first_imgHere are some of the must-see highlights:NICE UP-AND-COMERS“My daughter went to the University of Michigan for musical theater. She goes, ‘Oh, there’s this boy Darren [Criss], who is playing guitar in this coffee shop. He plays a lot of your songs.’ So I went in. This young boy is hunched over his guitar singing, ‘I wanna be where the people are.’ I was so touched. I left him a $50 tip. I would hear about, ‘This is Pasek and Paul.’ I said, ‘Oh, isn’t that nice.’ And look at them now. My niece went to the Hunter School with both Bobby Lopez and Lin-Manuel [Miranda]. My sister would tell me about these very talented boys. I’d go, ‘Oh, isn’t that nice.’ And look at them now.” Alan Menken at off-Broadway’s Orpheum Theatre, where theoriginal Little Shop of Horrors played for five years(Photo: Twitter/@AlMenken) Tammy Blanchard Christian Borle LITTLE SHOP BELONGS SOMEWHERE INFESTED“WPA Theater [where Little Shop of Horrors originatlly played in 1982 before transferring to the Orpheum Theatre] was on the third floor of Fifth Avenue and 19th Street. We were right underneath a massage parlor. It was a 99-seat theater. The air conditioning worked sporadically. Little Shop belongs in a small, intimate space. You know, if the sanitation was a little worse, it would be even better. If there were rats, it’d be even better. Little Shop really belongs in a hole in the wall. That’s where it was conceived. I like the fact that it’s being done this way [now at the Westside Theatre]. Howard [Ashman] said, ‘I think it’s the dark side of Grease,’ and everything fell into place from there. It was a phenomenon. We instantly had producers banging on the door. There was clearly something very, very special about this. Friends would say, ‘You guys got a big green goldmine here.’” Lin-Manuel Miranda HOWARD ASHMAN’S SECRET“Howard was sick from the time we were working on The Little Mermaid [Ashman died of AIDS-related illness in 1991 at the age of 40], but he wasn’t telling anyone. He wasn’t telling me. When there was any physical symptom, he would say it was something else. We had to keep it a secret ourselves because in those days, you wouldn’t be working. I will say when the Disney company finally had to be told, they were great. But Little Mermaid, Beauty and Aladdin were all created with that huge shadow over him.”NEW SONGS IN THE LITTLE MERMAID“We’re like four or five new songs in. We’re really having a good time writing it together. We’re writing a new song for Eric. We’re writing a new song for Ariel. We’re writing a new song for Scuttle.”WILL HERCULES GO THE DISTANCE?”I’ve wanted to do [a staging of Hercules] for years. It was a little bit like Newsies, where sometimes material just marinates very well: Newsies marinated. Hercules marinated. Coming back to it, we brought much more dimension and richness to it. I don’t know what the plan is yet. We’re all going to try to figure it out because it was very special.” Did you know Show People with Paul Wontorek is available as a podcast? Check it out on iTunes and Spotify. Illustration by Ryan Casey Alan Menken with Little Shop starsTammy Blanchard, Jonathan Groff and Christian Borle (Photo: Emilio Madrid) Composer Alan Menken has won 11 Grammy Awards, eight Academy Awards and a Tony Award and has scored the wildly popular Disney properties The Little Mermaid, Beauty and the Beast, Aladdin and Newsies. Fans recently clamored to see the Public Works limited run staging of Hercules , which featured five new songs. After the incredible success of the live action adaptations of Beauty and the Beast and Aladdin (which each grossed over $1 billion internationally), he’s now working on new songs for an upcoming big screen The Little Mermaid with Hamilton creator Lin-Manuel Miranda. But before all of these shining, shimmering, splendid projects came to be, Menken and his longtime collaborator, the late Howard Ashman, joined forces for Little Shop of Horrors, an instant hit that is now receiving a buzzed-about off-Broadway revival with Jonathan Groff, Tammy Blanchard and Christian Borle. Menken discussed Little Shop’s early days, knowing Lin-Manuel Miranda, Darren Criss and other power players way back when and more on Show People with Paul Wontorek.Video Player is loading.Play VideoPlayMuteCurrent Time 0:00/Duration 28:19Loaded: 0.00%Stream Type LIVESeek to live, currently playing liveLIVERemaining Time -28:19 Playback Rate1xChaptersChaptersDescriptionsdescriptions off, selectedCaptionscaptions settings, opens captions settings dialogcaptions off, selectedEnglishAudio Tracken (Main), selectedFullscreenThis is a modal window.Beginning of dialog window. Escape will cancel and close the window.TextColorWhiteBlackRedGreenBlueYellowMagentaCyanTransparencyOpaqueSemi-TransparentBackgroundColorBlackWhiteRedGreenBlueYellowMagentaCyanTransparencyOpaqueSemi-TransparentTransparentWindowColorBlackWhiteRedGreenBlueYellowMagentaCyanTransparencyTransparentSemi-TransparentOpaqueFont Size50%75%100%125%150%175%200%300%400%Text Edge StyleNoneRaisedDepressedUniformDropshadowFont FamilyProportional Sans-SerifMonospace Sans-SerifProportional SerifMonospace SerifCasualScriptSmall CapsReset restore all settings to the default valuesDoneClose Modal DialogEnd of dialog window.Close Modal DialogThis is a modal window. This modal can be closed by pressing the Escape key or activating the close button. from $69.00 Star Files Related Shows Little Shop of Horrors View Comments Jonathan Groff View All (4) Alan Menken and Howard Ashman at the 1989 Academy Awards (Courtesy of AMPAS)last_img read more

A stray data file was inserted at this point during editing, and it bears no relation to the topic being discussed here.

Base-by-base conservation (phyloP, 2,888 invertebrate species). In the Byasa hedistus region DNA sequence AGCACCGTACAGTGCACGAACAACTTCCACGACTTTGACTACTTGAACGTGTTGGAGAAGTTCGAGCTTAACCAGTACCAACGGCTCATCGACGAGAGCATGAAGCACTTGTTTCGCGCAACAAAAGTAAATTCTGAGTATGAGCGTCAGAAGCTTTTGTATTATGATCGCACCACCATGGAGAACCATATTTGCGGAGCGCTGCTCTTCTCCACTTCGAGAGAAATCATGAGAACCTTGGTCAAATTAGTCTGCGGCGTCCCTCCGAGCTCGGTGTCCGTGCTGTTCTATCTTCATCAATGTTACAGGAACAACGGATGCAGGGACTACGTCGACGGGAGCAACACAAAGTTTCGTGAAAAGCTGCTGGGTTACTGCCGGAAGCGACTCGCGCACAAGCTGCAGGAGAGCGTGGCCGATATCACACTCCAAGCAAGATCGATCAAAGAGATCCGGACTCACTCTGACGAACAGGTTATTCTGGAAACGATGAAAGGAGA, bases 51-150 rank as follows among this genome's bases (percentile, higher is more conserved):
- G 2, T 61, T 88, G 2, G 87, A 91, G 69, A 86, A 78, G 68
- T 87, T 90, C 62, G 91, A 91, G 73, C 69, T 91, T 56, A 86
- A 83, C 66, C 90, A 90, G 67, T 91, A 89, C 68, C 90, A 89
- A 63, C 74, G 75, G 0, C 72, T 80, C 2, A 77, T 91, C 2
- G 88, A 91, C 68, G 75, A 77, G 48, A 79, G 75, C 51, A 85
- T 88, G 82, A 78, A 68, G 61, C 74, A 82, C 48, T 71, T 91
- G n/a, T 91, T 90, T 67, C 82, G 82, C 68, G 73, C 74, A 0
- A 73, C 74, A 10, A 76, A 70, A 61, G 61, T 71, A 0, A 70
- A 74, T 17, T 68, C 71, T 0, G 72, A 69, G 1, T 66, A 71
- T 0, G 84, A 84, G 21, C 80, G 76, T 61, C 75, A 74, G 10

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Florida Registered Paralegal Corner

first_imgLori S. Holcomb FRP CounselAs I am writing this, I am listening to a telephone conversation my office is having with a Florida Registered Paralegal whose status was recently revoked for failure to pay the annual renewal.Apparently, the FRP had moved and did not change her address in the system. Although she had moved, the renewal statement we sent to her record address was not returned, nor was the second. Apparently, the FRP had moved offices in May but did not change her address until September, after the letters had been sent.As an FRP you have a duty to keep your address up to date as this is where all official correspondence from The Florida Bar will be sent.Changing your address is easy. You can change your address by logging on to the Bar’s website, www.floridabar.org. Click on Member Profile on the right and make the change. You must have a password to log on. Instructions for obtaining a password are on the website at www.floridabar.org/frp. If you are unable to change the address yourself, send an e-mail to frp@flabar.org, and we will change it for you. Make sure you say that you tried or that you are unable to change it on the website.Keeping your record up to date will ensure that you receive all official correspondence from The Florida Bar. November 1, 2010 Regular News Florida Registered Paralegal Cornercenter_img Florida Registered Paralegal Corner last_img read more